The benefits of volunteering can be two-way: ‘It’s a two-way street’

In 1998, when Pat Sukhum volunteered with Big Brothers Big Sisters Twin Cities, he had no idea the 9 year old he signed on as mentor would one day become the best man at his wedding.

Sukhum was 24 years old when he met Derrick Pam and believes he has a lot of life lessons to share. What he didn’t expect was that learning would go both ways.

Their relationship “changed who I am,” Sukhum said. “My compassion for the world is better because of Derrick. I have more fun, I have a better memory, I have tried more new things.”

Sukhum is now CEO of Big Brothers Big Sisters Twin Cities, a job he obtained in 2021 with encouragement from Derrick, who is now 34 years old. .’ He was so much, ‘You did this. Stop destroying yourself. You should finish your resume by next week.'”

As Sukhum’s experience shows, you won’t know exactly what you’ll get out of volunteering until you do. But many volunteers say they end up benefiting along with the beneficiaries of their services.

Of course, people don’t usually say, “What’s in it for me?” when they do good deeds. But it’s nice to know that an improvement in life may be a side benefit, as a walk in the park on a beautiful day also provides healthy exercise.

Many claims about personal rewards are backed up by research, along with plenty of anecdotal evidence provided by countless volunteers, of which “I get more than I give out” is a common refrain.

That doesn’t mean they’re acting solely for personal gain, says Mark Snyder, a social psychologist at the University of Minnesota’s Center for Individual and Community Studies, who has studied volunteerism for decades.

“I really think it’s a two-way street,” he said. “Volunteers don’t care about themselves and only happen to care about volunteering. Doing good for others and doing good for themselves both maintain their volunteerism.”

Pat Sukhum (right) and Derrick Pam have known each other since Sukhum was 24 years old and Pam was 9 years old.

Visible perks

Some of the biggest perks are easy to notice. If you want to meet people, you will likely get to know them better volunteering than sitting on the couch. If you want a career in a particular industry, volunteering for companies in that industry is a great way to make connections and find job opportunities.

When Snyder first moved to the Twin Cities, he didn’t know anyone here who shared his interests. So he signed up to work on the presidential campaign. “I met people while volunteering for it who are still friends with me years later.”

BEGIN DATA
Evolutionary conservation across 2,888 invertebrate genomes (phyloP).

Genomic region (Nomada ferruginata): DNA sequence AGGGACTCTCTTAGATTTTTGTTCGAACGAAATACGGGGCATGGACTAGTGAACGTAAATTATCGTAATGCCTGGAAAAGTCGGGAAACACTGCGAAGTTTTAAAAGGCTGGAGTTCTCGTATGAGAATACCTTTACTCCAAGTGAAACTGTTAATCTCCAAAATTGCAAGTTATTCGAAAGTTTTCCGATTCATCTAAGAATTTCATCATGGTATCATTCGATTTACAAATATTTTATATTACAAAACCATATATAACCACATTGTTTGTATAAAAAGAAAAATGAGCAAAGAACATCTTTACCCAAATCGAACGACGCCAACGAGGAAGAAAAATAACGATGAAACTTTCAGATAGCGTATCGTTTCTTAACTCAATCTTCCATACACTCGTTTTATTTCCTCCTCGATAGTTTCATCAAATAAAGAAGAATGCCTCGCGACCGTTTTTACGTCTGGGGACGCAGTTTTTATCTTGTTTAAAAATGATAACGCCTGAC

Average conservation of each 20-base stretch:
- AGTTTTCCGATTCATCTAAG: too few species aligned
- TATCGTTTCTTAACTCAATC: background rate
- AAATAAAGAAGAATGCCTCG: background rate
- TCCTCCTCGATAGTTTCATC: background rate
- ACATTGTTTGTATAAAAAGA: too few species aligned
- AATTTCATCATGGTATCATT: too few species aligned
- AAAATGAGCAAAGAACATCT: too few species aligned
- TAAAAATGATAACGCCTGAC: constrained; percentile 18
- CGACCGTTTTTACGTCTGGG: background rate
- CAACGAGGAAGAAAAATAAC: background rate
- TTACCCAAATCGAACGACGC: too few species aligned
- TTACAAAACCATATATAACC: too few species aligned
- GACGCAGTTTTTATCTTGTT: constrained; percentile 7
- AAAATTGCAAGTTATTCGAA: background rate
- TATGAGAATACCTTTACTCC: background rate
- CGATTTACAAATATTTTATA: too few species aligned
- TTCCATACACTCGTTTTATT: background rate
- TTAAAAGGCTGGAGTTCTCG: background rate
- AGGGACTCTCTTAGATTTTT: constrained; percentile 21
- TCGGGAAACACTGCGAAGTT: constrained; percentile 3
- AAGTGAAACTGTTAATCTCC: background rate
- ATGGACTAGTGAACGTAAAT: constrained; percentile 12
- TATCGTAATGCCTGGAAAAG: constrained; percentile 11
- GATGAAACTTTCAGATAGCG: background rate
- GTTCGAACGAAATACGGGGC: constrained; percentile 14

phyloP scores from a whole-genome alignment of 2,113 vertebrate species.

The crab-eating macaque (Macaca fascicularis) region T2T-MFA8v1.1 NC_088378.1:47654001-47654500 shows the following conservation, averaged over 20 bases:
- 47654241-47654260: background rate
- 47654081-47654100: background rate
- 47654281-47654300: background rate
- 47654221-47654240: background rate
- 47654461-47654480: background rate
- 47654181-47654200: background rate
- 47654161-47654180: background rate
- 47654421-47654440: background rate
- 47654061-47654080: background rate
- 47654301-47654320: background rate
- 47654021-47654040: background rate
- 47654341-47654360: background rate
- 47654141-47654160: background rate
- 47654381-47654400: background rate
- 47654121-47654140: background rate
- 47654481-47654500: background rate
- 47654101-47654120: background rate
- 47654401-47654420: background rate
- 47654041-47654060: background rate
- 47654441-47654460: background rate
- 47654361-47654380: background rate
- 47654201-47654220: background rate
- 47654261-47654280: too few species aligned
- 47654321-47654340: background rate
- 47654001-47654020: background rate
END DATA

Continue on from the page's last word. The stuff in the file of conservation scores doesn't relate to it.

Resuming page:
Healthy profit

Studies show a strong link between volunteering and physical and psychological health.

In a study at Carnegie Mellon University, people who volunteered for at least 200 hours a year were 40% less likely to develop high blood pressure, a risk factor for heart disease and stroke. And volunteering can lower your risk of dying in the near future. In a 2005 Stanford University study of 7,500 people over eight years, “frequent volunteers significantly reduced mortality compared with non-volunteers,” the researchers wrote, including when numbers controlled for other factors such as medical status and physical activity.

There is evidence that the involvement provided by volunteering helps maintain cognitive health. While it’s possible that the link between health and volunteering could mean that healthy people are more likely to volunteer, longitudinal studies provide evidence that volunteerism can be a cause of good health.

“You watch people age, and the people who seem to be the most mentally excited are the ones who stay involved rather than just slipping into whatever abyss they want,” says Marie Ford, 80, a volunteer at Bridging. “I feel my mental acuity is related to the stimulation I get from working with Bridging and interacting with people.”

Enhanced well-being

Research shows that volunteering can increase people’s sense of well-being, self-worth, and purpose, a finding supported by self-reported volunteers.